It takes an hour (about 50km) from Kars to the Ani ruins.
Ani is a ruined and uninhabited medieval Armenian city-site situated in the province of Kars, near the border with Armenia. It was once the capital of a medieval Armenian kingdom that covered much of present day Armenia and eastern Turkey.
The city is located on a triangular site, visually dramatic and naturally defensive, protected on its eastern side by the ravine of the Akhurian River and on its western side by the Bostanlar or Tzaghkotzadzor valley.
The church was built to house a fragment of the True Cross. The church was largely intact until 1955, when the entire eastern half collapsed during a storm.
The church probably dates from the late 10th century. It was built as a private chapel for a family. There are feint traces of frescoes on the roof and walls of the altar apse.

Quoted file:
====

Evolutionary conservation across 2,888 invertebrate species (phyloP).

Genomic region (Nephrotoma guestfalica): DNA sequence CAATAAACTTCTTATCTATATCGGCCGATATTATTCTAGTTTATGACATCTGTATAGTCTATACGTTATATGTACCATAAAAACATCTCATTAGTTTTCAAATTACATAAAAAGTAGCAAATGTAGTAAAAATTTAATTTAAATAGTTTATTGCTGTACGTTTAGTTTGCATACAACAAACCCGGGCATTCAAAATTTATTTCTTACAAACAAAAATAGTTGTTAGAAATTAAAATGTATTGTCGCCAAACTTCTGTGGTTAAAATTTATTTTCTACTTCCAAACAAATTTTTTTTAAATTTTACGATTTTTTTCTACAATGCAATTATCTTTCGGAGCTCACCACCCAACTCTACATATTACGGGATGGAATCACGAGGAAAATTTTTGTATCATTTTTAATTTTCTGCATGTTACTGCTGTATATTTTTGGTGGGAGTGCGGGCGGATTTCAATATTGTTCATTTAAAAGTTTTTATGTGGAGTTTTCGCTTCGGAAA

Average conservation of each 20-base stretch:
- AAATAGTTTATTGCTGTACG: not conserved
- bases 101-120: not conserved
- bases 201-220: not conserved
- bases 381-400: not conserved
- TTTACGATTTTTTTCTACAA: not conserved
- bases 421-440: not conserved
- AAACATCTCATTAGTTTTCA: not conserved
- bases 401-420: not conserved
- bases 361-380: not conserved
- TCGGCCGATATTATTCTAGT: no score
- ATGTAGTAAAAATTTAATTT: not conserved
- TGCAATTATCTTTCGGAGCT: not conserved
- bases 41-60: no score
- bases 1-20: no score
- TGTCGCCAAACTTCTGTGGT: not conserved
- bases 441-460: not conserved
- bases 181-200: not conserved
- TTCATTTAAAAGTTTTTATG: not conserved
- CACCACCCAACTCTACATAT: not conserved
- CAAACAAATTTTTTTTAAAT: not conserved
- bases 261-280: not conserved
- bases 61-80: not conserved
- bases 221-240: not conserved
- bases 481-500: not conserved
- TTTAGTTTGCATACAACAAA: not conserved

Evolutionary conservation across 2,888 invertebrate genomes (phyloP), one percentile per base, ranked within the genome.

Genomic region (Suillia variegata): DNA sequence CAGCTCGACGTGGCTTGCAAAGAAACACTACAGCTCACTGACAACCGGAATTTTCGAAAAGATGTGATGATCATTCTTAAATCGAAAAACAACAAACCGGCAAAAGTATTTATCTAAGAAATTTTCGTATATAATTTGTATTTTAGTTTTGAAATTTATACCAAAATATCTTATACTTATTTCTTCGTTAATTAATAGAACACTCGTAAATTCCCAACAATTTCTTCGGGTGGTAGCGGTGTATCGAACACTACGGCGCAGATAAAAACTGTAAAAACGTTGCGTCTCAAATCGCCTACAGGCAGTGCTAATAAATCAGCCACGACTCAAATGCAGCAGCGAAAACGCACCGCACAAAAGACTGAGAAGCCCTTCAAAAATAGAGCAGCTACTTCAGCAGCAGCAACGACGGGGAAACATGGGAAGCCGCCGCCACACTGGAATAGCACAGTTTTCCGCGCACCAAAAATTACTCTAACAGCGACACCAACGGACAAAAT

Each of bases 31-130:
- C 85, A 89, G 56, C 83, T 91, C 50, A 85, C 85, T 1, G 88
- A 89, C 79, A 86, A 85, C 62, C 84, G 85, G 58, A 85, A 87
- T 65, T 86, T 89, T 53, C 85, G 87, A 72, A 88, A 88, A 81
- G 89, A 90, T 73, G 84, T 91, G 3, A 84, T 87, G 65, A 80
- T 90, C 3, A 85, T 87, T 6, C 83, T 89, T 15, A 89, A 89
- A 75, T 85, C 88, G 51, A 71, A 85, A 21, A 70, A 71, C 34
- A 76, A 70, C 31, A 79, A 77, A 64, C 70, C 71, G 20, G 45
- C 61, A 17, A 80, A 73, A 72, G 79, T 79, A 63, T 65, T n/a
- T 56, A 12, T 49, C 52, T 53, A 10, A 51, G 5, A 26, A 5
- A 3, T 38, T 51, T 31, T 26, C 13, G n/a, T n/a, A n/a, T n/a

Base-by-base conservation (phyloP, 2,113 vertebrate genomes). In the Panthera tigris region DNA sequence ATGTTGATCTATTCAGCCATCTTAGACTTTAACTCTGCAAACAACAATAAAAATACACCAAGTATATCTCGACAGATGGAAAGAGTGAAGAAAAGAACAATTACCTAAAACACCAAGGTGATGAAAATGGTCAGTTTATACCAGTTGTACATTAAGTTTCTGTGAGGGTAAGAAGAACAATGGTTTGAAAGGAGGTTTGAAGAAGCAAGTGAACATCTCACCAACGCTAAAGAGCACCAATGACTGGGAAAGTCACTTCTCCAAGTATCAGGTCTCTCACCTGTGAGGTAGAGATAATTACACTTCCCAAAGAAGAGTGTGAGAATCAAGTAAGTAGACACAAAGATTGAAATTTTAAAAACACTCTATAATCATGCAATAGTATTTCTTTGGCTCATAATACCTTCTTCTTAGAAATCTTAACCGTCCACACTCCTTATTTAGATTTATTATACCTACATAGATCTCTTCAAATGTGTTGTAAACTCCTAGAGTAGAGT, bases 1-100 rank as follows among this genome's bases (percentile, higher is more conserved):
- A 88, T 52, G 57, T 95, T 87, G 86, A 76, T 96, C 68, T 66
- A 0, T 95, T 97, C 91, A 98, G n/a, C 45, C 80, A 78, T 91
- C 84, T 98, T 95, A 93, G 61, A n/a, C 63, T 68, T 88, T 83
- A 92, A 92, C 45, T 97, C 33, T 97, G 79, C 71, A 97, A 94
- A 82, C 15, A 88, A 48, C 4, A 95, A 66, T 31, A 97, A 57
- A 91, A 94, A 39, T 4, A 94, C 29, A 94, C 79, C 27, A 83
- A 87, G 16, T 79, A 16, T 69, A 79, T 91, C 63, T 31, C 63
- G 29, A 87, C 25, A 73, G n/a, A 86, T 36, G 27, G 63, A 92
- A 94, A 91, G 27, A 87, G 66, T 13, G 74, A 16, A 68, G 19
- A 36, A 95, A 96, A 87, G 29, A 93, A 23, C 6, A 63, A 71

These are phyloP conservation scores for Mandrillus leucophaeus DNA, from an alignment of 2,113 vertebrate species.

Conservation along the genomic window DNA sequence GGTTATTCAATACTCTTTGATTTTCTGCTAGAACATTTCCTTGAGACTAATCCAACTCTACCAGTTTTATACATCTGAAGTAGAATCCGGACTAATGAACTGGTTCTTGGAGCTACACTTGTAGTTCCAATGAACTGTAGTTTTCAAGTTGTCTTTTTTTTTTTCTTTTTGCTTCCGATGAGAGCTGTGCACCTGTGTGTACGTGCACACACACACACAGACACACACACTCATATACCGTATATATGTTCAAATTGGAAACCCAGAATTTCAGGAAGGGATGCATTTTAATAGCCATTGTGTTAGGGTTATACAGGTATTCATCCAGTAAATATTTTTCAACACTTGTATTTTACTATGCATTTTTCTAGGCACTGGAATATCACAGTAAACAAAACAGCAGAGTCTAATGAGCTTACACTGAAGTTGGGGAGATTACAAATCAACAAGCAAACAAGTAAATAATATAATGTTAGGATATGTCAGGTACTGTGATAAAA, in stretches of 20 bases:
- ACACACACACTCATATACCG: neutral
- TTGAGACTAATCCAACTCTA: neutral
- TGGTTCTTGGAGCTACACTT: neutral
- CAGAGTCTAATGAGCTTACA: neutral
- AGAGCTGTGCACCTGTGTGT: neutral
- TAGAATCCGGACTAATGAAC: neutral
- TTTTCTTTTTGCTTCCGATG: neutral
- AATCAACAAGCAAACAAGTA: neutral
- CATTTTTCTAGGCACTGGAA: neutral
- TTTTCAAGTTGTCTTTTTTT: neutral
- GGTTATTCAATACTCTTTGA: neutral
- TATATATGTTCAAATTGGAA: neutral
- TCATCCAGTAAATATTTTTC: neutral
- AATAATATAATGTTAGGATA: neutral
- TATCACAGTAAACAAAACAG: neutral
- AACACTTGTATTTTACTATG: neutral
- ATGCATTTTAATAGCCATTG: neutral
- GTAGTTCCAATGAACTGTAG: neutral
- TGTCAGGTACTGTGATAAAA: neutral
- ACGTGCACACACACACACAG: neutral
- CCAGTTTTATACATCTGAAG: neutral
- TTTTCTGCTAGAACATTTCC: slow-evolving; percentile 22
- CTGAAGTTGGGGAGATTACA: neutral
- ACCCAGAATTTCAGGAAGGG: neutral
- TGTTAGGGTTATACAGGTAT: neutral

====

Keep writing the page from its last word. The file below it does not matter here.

The construction of the Cathedral was started in the year 989, and was only finished in 1001. The cathedral is a domed basilica (the dome collapsed in 1319).
The interior contains several progressive features (such as the use of pointed arches and clustered piers) that give to it the appearance of Gothic architecture.
The mosque is named after the founder, Manuchihr, the first member of the Shaddadid dynasty that ruled Ani after 1072. The oldest surviving part of the mosque is its still intact minaret.